🔊 Listening to experience: how ancient wisdom is fighting today’s wildfires

Forest fires are a growing problem, due to global warming; one solution lies in Native Americans’ traditional ways of tending Nature

Listen below to Alastair & Clarisse!

Podcast transcript, Sept. 18

A – Hello and welcome to WoW!, the positive podcast! Showing kids that there’s a lot more to the world news than bad news.

I’m Alastair. As a journalist, I’ve often written about things going wrong. But people also need to know too about what’s going right.

This week, we’ve got a solution to a … burning problem.


C – Hello Alastair !

A – Hi Clarisse. How are you doing? What’s it like in Paris today?

C – I’m OK thanks. But it’s really hot here in Paris.

A – Really? I bet it’s not as hot as it is in California, though?

C – Ah you mean where the forests are burning?

A – Yes, Clarisse. Global warming has been causing more and more forest fires, all over the world. And in California, they’ve broken records this year for how much woodland they’ve lost. Just imagine, an area about half the size of Belgium has gone up in flames and the fires are still burning.

C – Hm, it seems terrible. And there’s not much we can do about it.

A – It’s certainly horrible. It’s really dangerous. People have lost their homes and of course it’s awful for all the birds and animals who live in the woods. One thing we all have to do is to try and stop the climate change that is making the fires worse. We need to live a little differently everywhere in the world. But that will take time.

C – So the fires will get bigger and bigger for a long time to come?

A – Well, Clarisse, that’s what I wanted to talk about. Because for this burning problem for planet Earth, there is a quicker solution – I guess you could call it a burning solution.

C – A burning solution?

A – Yes, Clarisse, you might say fighting fire with fire.

C – You’ve lost me! Explain please, Alastair!

A – Well, in this week’s issue of WoW!, over at wow dash news dot eu, we introduce folk to Elizabeth. She’s a granny who lives in California. And she spends her time teaching people how to start fires in the woods. It’s something she learned from her own grand-dad.

C – Really? She starts fires? Doesn’t that make things worse?

A – Ah no! That’s the trick, Clarisse. You see Elizabeth and her grandpa are Native Americans. Their ancestors have lived in the woods of California for thousands of years, long before people came from Europe to take over most of America. They lived in harmony with the Nature around them and they used fires to manage the forest – not to burn down the trees but to clear all the old grass and bushes that live underneath the trees. That helped clear space for new plants to grow, like medicinal berries or hazelnut saplings, which local people make into baskets to carry babies on their backs. It also gave room under the trees for people and big animals to move through the woods easily. And the burned bushes produced lots of minerals that made the soil and the water cleaner and more fruitful.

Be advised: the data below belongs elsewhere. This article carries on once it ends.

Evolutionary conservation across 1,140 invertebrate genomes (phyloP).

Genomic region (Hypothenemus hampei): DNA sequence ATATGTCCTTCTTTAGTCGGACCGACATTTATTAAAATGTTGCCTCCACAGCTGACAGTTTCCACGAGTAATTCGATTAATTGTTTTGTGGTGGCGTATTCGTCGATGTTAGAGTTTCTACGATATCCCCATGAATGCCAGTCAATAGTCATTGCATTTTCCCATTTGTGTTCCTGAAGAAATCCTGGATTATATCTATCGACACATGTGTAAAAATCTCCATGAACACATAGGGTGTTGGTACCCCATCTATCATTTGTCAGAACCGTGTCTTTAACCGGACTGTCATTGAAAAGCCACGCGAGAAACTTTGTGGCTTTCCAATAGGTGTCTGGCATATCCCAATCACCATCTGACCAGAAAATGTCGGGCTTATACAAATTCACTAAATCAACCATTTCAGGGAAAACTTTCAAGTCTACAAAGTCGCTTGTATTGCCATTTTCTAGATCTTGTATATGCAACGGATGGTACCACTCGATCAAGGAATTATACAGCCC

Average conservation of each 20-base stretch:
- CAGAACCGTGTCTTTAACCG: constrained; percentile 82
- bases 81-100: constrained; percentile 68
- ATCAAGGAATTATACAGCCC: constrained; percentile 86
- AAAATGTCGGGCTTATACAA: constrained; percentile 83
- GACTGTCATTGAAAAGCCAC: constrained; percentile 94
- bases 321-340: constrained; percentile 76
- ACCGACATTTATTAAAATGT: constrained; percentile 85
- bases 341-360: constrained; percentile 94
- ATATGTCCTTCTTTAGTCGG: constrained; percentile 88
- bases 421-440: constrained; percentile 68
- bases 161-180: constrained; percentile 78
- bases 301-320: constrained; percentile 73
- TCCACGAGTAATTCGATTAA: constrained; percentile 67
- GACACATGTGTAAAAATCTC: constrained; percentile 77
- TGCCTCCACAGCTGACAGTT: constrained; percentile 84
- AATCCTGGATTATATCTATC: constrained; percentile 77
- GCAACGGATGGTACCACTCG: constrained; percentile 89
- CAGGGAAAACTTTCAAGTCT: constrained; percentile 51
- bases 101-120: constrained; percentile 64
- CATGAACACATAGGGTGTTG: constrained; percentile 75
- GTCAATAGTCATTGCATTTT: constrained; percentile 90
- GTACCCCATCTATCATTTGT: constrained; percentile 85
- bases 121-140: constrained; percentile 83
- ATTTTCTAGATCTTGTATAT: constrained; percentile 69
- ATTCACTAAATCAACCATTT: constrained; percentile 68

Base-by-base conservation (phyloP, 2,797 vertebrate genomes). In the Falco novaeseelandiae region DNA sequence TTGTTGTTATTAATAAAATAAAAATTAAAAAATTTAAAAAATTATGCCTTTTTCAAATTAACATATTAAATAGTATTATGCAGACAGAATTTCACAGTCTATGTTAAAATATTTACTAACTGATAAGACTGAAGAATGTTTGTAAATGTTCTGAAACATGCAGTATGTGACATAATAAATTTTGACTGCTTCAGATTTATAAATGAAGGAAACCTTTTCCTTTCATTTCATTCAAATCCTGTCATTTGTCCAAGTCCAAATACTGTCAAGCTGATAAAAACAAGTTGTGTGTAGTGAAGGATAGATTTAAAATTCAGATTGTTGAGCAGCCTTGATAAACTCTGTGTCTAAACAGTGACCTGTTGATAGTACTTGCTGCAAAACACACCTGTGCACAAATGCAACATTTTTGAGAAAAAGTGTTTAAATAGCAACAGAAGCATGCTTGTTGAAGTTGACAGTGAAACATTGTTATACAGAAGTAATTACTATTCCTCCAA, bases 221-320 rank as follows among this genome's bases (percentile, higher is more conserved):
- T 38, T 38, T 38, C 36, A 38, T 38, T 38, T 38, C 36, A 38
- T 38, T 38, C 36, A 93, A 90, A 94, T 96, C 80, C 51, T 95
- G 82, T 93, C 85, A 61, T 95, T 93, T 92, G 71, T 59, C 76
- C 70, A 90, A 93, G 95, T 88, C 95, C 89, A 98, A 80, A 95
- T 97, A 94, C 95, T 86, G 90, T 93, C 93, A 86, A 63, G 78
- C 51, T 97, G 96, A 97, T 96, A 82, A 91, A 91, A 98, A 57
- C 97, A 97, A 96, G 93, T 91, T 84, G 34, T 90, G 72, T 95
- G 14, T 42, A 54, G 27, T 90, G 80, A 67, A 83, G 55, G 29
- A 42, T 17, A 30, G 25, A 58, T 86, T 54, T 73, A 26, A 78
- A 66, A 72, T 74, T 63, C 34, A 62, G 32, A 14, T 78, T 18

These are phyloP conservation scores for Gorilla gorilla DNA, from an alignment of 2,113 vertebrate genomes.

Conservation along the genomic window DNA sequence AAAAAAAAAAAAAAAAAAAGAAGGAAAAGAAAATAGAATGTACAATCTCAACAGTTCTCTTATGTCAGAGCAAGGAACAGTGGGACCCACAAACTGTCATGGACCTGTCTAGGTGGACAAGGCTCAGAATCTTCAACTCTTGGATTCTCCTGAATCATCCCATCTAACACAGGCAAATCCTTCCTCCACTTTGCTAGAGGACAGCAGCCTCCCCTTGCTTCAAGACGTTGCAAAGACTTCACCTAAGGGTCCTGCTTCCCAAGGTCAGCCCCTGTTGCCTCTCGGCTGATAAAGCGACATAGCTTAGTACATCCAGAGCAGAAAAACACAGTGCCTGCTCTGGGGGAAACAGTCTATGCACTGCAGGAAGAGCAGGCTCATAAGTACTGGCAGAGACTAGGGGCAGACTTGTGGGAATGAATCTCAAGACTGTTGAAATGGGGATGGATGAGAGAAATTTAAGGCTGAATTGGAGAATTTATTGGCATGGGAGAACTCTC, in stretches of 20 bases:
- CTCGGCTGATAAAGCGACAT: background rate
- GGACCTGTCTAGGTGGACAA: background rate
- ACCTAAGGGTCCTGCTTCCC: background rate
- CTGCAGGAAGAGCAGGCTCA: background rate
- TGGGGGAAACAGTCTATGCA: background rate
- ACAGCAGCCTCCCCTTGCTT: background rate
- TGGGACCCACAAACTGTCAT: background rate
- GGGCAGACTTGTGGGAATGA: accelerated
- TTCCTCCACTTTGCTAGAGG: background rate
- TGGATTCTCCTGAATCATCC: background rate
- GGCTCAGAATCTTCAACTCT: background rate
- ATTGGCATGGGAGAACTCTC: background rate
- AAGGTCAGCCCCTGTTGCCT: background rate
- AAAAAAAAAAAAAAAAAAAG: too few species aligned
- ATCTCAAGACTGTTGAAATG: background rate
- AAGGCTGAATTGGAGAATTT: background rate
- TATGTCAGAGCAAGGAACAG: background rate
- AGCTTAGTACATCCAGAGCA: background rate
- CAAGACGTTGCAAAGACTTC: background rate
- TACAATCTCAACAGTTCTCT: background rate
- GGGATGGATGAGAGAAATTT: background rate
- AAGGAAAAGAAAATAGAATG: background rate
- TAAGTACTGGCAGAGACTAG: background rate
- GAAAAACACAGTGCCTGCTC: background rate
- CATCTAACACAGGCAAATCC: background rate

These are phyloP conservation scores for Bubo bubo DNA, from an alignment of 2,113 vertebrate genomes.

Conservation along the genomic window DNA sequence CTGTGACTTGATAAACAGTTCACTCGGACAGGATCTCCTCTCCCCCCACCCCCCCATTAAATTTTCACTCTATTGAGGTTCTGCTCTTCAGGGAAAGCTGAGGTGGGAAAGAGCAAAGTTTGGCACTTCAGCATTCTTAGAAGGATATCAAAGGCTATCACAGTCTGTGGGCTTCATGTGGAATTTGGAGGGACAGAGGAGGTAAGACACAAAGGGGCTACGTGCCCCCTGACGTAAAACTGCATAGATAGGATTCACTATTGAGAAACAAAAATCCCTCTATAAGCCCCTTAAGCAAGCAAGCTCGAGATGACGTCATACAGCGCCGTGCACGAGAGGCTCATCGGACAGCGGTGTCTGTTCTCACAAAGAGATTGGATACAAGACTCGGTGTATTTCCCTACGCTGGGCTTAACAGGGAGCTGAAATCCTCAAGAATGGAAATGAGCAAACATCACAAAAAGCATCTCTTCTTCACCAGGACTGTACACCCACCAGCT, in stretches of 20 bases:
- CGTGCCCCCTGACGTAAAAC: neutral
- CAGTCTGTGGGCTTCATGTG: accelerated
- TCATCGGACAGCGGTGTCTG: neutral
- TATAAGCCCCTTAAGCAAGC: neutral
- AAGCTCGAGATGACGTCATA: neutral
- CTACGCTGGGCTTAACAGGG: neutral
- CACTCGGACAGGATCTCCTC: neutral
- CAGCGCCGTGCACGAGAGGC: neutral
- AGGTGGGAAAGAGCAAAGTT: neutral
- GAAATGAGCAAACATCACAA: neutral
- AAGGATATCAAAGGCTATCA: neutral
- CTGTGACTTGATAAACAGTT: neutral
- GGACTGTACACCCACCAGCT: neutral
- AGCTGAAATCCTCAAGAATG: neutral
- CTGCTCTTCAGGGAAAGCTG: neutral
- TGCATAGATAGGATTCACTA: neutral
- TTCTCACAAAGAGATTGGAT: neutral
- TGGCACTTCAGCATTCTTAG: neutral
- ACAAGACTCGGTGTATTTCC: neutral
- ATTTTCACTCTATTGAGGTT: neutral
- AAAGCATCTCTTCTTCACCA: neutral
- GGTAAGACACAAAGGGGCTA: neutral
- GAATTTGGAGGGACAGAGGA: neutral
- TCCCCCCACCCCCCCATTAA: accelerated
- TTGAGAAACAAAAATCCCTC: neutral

C – Hm, but surely now it’s really dangerous to make fires in the forest?

A – Well it would be if you or I were to do it, that’s for sure. But Elizabeth and her friends know what they’re doing. They make fires mostly in winter, when the ground is damp and there’s not much wind, so the fires won’t get too big to control. And by clearing away all the dry old bushes, the undergrowth, they make it much harder for those hot summer fires to spread.

C – That sounds interesting. But what’s new about this if they’ve been doing it for so long?

A – Ah well, they haven’t quite, you see. When the Europeans came to America they were so afraid of the fires that they made it against the law for people like Elizabeth’s grandpa to carry on their traditions of making fires. And so for more than a hundred years, all that grass and bushes in the California forest has just been getting thicker and thicker. And now with global warming it’s got drier and drier and once a fire starts in summer it gets a huge help from all that underbrush. Wildfire can spread faster than you can run. But if it doesn’t have all those bushes to feed on, it moves much more slowly, giving people time to put them out.

C – So is it now legal for Elizabeth to make her fires?

A – Yes, in the last few years, the authorities in California have started making partnerships with people like Elizabeth. She helps train people to make these little ‘medicinal fires’, mostly in winter, to help heal the forest. In Australia, where people started learning a few years earlier from local people, there are places where they’ve cut the amount of forest destroyed in fires each year by half. That’s pretty impressive.

C – It sounds like a great solution!

A – I think it shows what we say so often at WoW! – it really helps to listen to people. You might be surprised at what they know and how their knowledge can help you.

C – Thanks, Alastair. I think that’s a really good thought to keep in mind this week!

A – Thanks, Clarisse. Now I’ll let you go, and I’m also going to say my goodbyes to listeners for this week because I’d like you to listen with me as we go to the sound of Native Americans preparing to burn an area of woodland, to help heal the forest. You’ll hear the tribal elder clicking a stick in time to his chanting. He’s asking the trees and the birds, the bears and the other animals, the spirits of his ancestors who live in woods, if it’s all right for the group to start dripping fire on the ground to burn a little area. It’s cool, it’s still and this is what it sounds like…


Alastair editor of WoW!




Isabelle Maradan





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